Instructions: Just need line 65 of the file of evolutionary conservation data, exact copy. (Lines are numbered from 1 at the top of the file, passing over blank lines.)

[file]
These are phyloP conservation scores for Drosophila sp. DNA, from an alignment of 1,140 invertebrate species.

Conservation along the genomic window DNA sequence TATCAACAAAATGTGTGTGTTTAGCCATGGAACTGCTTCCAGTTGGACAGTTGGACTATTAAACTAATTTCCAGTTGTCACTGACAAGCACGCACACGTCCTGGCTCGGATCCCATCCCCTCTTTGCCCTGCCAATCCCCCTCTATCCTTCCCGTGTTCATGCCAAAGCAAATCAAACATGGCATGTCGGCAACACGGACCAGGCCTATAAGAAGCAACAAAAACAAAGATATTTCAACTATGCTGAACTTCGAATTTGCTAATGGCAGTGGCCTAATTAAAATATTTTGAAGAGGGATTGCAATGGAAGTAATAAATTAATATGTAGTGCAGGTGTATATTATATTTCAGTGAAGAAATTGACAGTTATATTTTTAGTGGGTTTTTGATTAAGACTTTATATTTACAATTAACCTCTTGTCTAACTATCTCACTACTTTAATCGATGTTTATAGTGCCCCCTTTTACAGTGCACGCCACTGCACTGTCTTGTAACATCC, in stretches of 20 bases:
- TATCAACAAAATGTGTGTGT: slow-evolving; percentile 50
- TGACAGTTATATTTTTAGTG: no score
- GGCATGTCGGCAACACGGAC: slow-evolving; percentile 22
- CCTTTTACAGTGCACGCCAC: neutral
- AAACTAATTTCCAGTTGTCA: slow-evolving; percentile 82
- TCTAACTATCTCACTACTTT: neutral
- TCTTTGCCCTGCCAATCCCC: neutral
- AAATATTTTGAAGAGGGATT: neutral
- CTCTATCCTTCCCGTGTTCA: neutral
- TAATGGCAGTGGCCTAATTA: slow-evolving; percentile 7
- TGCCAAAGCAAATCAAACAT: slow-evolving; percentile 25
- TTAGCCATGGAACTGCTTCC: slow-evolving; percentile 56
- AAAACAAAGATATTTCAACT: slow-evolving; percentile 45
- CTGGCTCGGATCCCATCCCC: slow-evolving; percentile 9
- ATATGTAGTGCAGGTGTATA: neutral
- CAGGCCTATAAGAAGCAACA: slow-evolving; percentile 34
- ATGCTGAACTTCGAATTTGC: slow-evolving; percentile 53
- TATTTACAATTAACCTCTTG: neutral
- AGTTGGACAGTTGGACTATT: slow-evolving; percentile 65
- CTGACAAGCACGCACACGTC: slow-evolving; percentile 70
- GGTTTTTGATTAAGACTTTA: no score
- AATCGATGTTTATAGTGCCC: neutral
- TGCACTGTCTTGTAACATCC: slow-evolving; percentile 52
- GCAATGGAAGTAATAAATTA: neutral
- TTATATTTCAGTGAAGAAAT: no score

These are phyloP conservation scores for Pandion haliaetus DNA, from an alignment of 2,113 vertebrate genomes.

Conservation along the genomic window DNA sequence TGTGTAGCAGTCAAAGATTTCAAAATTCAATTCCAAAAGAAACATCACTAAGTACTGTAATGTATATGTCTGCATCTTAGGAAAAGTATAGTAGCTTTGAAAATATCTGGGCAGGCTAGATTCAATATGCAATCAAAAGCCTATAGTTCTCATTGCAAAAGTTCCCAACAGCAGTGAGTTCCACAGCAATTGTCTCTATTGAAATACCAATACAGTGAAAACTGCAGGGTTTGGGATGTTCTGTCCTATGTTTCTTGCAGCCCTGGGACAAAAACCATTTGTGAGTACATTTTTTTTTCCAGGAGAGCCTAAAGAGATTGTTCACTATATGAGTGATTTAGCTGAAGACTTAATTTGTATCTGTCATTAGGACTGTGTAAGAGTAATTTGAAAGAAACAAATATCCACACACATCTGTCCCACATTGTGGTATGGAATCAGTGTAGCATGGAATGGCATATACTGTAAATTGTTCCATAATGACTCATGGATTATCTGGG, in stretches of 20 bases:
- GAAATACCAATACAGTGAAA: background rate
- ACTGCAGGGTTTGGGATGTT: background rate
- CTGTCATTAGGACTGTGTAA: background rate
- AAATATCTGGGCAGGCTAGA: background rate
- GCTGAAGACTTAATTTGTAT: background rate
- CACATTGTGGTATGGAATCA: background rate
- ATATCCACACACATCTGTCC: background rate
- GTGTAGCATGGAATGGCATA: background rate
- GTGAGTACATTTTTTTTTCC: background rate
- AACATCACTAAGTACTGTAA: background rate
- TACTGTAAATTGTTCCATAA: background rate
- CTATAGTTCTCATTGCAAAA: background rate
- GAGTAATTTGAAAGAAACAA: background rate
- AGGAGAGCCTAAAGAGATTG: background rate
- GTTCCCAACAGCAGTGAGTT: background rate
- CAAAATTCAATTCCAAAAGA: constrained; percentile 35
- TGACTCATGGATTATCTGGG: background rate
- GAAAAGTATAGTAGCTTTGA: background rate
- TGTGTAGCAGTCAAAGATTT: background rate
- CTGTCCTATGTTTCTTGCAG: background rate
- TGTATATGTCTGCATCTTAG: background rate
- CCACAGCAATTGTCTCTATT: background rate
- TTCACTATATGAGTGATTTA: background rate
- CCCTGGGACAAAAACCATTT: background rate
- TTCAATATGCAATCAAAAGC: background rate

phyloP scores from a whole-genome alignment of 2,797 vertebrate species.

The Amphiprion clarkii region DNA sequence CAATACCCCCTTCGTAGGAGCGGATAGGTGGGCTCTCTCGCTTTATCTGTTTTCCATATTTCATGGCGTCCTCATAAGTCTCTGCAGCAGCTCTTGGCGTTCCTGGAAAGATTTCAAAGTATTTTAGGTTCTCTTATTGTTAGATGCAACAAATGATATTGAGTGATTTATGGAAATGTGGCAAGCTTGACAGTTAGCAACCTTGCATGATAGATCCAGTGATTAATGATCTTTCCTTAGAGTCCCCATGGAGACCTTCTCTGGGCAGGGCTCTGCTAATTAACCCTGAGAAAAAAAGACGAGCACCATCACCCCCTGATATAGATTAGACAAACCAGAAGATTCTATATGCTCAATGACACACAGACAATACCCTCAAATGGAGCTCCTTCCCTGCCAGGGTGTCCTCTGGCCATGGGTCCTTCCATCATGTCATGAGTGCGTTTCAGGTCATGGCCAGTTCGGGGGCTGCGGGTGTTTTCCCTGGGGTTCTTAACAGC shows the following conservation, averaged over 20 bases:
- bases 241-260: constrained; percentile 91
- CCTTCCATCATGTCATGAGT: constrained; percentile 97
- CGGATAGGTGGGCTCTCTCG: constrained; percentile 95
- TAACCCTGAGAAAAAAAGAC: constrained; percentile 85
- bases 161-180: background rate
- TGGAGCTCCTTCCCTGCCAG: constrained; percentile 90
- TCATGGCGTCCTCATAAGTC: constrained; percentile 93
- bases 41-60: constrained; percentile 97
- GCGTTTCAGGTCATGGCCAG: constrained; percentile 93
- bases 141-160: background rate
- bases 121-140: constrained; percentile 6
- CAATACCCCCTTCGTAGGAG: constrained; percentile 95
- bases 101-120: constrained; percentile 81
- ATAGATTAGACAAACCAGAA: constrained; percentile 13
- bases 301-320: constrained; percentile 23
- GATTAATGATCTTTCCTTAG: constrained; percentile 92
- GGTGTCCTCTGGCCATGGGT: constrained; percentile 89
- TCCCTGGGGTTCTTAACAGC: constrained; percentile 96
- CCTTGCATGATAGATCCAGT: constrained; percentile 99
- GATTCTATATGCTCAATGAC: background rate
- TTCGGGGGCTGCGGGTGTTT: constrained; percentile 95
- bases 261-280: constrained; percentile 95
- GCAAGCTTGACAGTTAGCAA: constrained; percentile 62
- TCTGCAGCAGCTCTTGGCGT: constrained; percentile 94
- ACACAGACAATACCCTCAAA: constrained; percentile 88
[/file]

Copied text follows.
- GCGTTTCAGGTCATGGCCAG: constrained; percentile 93